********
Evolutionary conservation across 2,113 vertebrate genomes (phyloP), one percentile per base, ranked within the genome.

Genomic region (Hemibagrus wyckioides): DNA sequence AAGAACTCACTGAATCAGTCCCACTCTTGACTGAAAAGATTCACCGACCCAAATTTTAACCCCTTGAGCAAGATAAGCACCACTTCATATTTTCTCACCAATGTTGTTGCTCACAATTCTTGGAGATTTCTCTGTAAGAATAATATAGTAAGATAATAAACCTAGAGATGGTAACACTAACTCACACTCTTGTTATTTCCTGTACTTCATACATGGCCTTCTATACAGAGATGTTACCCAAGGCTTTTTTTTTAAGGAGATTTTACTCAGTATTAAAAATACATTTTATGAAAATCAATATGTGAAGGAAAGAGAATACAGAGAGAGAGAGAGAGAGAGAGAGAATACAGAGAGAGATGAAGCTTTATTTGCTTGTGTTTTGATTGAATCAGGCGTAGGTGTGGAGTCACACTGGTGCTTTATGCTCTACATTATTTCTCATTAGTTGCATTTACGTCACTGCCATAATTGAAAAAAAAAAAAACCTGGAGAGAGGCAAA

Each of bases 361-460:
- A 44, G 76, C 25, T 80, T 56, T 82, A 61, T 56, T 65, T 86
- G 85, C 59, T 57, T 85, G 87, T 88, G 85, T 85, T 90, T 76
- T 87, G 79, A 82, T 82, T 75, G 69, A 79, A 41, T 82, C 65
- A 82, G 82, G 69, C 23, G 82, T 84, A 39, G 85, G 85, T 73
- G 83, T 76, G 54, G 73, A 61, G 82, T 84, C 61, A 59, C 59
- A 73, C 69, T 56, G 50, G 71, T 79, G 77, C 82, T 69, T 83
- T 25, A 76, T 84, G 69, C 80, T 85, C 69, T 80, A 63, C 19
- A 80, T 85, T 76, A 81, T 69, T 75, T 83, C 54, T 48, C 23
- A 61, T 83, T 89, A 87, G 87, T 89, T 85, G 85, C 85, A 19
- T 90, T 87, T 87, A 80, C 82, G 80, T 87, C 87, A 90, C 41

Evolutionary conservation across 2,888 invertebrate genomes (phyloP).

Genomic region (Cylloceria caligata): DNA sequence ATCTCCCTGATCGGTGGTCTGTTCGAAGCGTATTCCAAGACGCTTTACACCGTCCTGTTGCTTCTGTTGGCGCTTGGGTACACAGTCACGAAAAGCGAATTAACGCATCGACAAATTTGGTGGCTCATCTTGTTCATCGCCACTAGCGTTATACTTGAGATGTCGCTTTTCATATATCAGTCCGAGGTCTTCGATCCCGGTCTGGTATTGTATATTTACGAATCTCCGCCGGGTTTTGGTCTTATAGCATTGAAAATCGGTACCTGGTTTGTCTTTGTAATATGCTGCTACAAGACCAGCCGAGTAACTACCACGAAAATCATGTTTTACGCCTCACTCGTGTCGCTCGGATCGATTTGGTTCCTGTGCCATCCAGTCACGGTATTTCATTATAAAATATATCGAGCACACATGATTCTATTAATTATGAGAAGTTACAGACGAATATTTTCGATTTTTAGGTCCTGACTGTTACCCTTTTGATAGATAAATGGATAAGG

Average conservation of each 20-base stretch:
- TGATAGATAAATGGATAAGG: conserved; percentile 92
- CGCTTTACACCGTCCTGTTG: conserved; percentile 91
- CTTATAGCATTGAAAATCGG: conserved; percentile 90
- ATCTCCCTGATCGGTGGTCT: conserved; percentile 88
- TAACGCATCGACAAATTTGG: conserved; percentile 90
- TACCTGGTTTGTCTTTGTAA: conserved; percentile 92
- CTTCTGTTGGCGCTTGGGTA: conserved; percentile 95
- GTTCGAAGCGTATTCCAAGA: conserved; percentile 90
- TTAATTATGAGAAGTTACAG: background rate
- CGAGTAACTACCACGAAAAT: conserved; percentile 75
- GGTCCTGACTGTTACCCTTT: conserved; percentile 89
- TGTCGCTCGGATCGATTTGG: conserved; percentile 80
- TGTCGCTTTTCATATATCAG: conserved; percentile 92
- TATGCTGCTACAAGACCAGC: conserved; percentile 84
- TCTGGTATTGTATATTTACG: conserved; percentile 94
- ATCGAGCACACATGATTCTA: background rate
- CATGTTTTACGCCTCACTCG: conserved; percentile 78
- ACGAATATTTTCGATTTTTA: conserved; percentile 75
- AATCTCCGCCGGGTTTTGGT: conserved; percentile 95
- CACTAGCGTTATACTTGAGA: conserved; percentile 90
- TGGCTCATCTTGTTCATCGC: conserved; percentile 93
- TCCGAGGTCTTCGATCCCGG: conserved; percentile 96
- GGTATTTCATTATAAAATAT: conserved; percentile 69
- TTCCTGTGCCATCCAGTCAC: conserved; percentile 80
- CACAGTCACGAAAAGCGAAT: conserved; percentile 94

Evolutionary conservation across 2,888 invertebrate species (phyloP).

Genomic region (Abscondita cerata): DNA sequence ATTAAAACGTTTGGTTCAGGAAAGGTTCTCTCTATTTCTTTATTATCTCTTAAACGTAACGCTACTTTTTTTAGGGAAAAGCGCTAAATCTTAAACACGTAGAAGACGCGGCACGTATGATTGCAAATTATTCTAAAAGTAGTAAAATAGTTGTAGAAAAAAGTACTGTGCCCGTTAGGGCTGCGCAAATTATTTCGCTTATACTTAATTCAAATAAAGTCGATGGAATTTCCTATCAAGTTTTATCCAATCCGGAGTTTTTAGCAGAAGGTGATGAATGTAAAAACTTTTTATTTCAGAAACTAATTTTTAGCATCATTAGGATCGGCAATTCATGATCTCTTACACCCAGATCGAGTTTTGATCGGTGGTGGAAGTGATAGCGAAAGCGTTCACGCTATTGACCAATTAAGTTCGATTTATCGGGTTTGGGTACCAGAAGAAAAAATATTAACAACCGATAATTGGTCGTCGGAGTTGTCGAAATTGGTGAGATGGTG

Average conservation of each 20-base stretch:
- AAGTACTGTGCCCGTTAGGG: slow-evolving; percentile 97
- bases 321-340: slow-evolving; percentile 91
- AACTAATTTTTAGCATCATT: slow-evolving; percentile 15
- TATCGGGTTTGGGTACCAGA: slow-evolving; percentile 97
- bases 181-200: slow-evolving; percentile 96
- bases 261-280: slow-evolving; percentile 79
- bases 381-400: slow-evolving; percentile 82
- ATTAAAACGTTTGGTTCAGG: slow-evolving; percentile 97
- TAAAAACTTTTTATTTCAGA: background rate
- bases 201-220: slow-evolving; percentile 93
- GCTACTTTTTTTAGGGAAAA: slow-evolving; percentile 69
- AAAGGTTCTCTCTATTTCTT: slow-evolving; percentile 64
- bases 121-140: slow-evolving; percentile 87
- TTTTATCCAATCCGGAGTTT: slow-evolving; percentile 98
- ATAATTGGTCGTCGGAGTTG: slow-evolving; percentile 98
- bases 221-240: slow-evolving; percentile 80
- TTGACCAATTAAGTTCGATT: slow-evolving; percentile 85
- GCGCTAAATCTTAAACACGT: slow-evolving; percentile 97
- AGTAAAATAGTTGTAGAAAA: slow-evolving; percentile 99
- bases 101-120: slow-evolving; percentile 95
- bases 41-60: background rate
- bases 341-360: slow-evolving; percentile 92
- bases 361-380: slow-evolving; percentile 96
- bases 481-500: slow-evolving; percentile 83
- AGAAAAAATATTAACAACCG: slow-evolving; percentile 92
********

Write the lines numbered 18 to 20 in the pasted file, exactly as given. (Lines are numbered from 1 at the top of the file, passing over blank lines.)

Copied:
- CGCTTTACACCGTCCTGTTG: conserved; percentile 91
- CTTATAGCATTGAAAATCGG: conserved; percentile 90
- ATCTCCCTGATCGGTGGTCT: conserved; percentile 88